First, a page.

May 11, 2004


CNN has a thing today about kids and bike helmets. I have a few things to say, but CNN can have its say first.
WASHINGTON (Reuters) -- Fewer than half of all U.S. children wear helmets while biking, skating and riding scooters, a survey by safety researchers said Tuesday.

Many children observed in the survey who were wearing helmets were wearing them improperly, leaving them vulnerable to head injury, the nonprofit Safe Kids campaign found.

The researchers found that helmet use was lowest on residential streets, although that is where most accidents occur because that is where children play most frequently. Only 33 percent of children watched on residential streets were using helmets, the campaign said.

But in states with mandatory helmet laws, 45 percent of child bikers were seen wearing helmets, as opposed to 39 percent in states with no helmet laws.
Somebody want to find the main idea for me? <sarcasm>Make a law!</sarcasm>

First, what's the purpose of the helmet? No, first, did you know that you should only "use" a helmet once? Yes, really. If you smash your noggin while wearing the helmet, that helmet's fin for the scrap heap. Or it should be. Back on track. What's the purpose of a helmet? Does kid riding fall under that purpose?

I rode a lot as a child. I never, and I mean NEVER, wore a helmet. On my kid bike and my sportin' 3 speed that I had in junior high, I'm pretty sure I never exceeded 12 mph, too. If a kid's clipped in, that kid should be serious enough to wear a helmet. If not, guess what...kid's probably smart enough and possess enough reaction time to land on a different body part.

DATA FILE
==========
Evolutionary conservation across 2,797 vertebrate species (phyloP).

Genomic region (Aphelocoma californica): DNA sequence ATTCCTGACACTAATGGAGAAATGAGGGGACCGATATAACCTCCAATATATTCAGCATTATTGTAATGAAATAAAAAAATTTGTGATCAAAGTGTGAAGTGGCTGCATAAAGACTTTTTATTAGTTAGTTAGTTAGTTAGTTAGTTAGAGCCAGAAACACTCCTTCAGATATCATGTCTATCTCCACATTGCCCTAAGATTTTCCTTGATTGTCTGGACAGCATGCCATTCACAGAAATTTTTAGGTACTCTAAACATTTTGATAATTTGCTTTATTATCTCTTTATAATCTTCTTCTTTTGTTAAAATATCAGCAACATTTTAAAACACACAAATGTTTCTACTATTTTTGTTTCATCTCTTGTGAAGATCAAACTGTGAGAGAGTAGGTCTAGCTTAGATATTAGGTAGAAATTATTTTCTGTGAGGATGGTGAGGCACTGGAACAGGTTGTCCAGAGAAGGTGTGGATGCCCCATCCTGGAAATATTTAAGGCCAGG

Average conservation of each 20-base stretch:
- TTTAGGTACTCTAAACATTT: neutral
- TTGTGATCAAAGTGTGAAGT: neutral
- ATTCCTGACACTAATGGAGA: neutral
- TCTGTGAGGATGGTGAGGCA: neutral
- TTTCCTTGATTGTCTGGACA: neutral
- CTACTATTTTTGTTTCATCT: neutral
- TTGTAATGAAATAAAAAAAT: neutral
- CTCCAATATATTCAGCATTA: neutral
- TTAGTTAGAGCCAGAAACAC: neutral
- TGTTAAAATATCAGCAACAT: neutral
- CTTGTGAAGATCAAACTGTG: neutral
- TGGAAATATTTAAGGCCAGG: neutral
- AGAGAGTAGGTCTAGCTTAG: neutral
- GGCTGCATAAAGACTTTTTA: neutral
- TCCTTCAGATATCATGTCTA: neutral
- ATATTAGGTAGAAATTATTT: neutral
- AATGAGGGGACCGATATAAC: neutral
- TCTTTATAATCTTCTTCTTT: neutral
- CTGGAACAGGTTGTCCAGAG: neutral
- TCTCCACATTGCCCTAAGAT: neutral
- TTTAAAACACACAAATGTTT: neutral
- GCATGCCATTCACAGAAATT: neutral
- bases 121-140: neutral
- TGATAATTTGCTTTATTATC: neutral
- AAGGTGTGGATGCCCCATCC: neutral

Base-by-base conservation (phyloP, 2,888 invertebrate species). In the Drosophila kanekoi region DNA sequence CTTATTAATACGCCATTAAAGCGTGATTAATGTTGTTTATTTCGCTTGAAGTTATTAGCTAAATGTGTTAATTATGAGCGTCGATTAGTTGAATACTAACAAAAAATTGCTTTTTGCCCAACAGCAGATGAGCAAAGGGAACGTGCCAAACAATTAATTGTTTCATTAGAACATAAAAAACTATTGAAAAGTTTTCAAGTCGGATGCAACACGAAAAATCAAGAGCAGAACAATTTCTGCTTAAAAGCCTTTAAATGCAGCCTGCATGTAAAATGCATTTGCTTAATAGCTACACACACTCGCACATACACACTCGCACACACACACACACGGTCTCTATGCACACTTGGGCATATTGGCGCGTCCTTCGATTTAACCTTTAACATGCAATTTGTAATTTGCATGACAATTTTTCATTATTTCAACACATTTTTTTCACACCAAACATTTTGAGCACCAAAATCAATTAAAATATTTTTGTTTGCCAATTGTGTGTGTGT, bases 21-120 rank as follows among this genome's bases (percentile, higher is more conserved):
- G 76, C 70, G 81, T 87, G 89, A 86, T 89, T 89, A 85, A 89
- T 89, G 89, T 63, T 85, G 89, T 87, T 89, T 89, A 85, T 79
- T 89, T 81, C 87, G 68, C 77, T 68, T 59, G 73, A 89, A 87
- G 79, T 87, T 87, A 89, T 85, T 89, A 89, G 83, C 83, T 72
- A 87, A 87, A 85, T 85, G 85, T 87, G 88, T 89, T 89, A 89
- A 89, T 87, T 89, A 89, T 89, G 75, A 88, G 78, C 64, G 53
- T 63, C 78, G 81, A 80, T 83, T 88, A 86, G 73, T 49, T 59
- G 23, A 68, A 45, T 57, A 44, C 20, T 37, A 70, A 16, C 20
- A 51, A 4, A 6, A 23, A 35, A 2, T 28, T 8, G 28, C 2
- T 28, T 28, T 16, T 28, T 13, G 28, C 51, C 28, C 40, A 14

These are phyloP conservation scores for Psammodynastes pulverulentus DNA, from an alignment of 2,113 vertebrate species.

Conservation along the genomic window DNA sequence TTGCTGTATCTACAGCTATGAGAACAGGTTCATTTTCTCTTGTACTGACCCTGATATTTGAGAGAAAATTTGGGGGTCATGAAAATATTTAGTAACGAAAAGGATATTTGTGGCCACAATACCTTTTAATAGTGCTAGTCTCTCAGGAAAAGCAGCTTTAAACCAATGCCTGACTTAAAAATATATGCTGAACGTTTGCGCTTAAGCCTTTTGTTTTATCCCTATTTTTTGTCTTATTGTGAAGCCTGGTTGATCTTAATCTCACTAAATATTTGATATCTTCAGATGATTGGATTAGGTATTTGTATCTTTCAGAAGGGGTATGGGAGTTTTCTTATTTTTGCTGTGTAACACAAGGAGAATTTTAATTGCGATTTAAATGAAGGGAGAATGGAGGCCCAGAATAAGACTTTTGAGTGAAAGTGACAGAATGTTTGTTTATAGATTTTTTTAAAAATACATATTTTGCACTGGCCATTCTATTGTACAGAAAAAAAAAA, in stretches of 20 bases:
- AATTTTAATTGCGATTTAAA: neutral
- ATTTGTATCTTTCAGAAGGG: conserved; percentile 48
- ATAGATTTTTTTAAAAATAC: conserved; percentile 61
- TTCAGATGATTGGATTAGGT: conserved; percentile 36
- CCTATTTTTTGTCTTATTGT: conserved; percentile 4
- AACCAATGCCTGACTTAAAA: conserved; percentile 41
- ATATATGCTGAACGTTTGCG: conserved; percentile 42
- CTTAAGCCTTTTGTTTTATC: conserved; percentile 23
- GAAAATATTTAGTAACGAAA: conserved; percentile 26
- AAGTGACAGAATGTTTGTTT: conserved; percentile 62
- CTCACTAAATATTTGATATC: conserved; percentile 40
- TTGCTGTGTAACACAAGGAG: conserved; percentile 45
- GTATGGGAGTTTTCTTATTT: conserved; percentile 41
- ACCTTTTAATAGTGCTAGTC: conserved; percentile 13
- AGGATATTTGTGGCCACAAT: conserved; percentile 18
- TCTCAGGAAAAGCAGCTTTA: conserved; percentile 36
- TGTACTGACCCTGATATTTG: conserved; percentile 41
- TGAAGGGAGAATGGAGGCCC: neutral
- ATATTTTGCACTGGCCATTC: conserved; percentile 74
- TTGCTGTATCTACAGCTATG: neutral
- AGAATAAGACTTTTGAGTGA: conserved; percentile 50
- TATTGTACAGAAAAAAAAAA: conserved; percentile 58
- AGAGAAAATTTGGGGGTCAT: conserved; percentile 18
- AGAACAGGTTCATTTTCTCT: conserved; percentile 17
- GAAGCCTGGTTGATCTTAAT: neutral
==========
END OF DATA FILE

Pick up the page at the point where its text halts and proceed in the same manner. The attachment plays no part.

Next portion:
Adults need helmets more than kids, and many organized rides require them so as to reduce liability. And this is smart. If I'm careening down a poorly paved road at 30 mph, I need a helmet. It's usually a sign of a serious cyclist; you know, a sign that the person obeys traffic laws and doesn't run over kids pedalling on the sidewalk...because that cyclist is ON THE ROAD.

Okay, that turned into a rant. Yes, CNN, the brain is fragile. Kids, if you're planning to do some serious riding, you'd be wise to acclimate yourselves to bicycle helmets. CNN, shhhhhh. Can't you focus on slamming Big Food or something? Tomorrow? Ok.


Posted by hln at May 11, 2004 10:02 PM | Cycling | TrackBack

First - the 6% discrepancy is easily within the range of random statistical variation (assuming +/- 4% on the surveys for states with helmet laws, plus another +/- 4% for the "without" states, and that variation is fairly typical for surveys)

Second - When I used to bike a lot (late 80's I was in the Navy & didn't own a car), I actually intended to go out & buy a bike helmet once. Since I couldn't find one that wasn't utterly dorky-looking, I decided to take my chances. I got my share of bumps, bruises, cuts & scrapes, but never whacked my melon.

Third - Why don't we pass a law making helmets, pads, and kevlar body armor mandatory for everyone at all times? You can't tell me that it wouldn't make us all safer.

Posted by: Harvey at May 12, 2004 01:17 PM

Gads - guess they've never been to my neighborhood! The kids here are ALL wearing helmets, knee and elbow pads - I swear to God if they fall they bounce off all that crap. There is no fun in playing anymore. Everyone is so scared a kid might get hurt. And then they wonder why kids are fat - they don't LET them move lest they hurt themselves!!!

And yes I raised 2 kids - no they didn't do helmets. Helmets should be saved for things like bike tricks (we've got a bike/rollerblade park where kids can do all that junk). One of these days we'll have to wear helmets in the car and in the house in case we fall... GRRRR!!!

Posted by: Teresa at May 12, 2004 06:30 PM

I look at it a different way (surprise!)
I've been adament that my niece and nephews wear helmets every time they ride anything remotely resembling a bike, including those four-wheel, low-to-the-ground toddler toys. Why? To get them firmly in the habit of wearing a helmet when they ride. 134 dead kids a year is such a minor statistic, unless one of those kids turns out to be in my family. If ten bucks for a helmet and ten seconds to strap it on can mitigate that risk, I find it very worth it.

Posted by: Nic at May 12, 2004 08:01 PM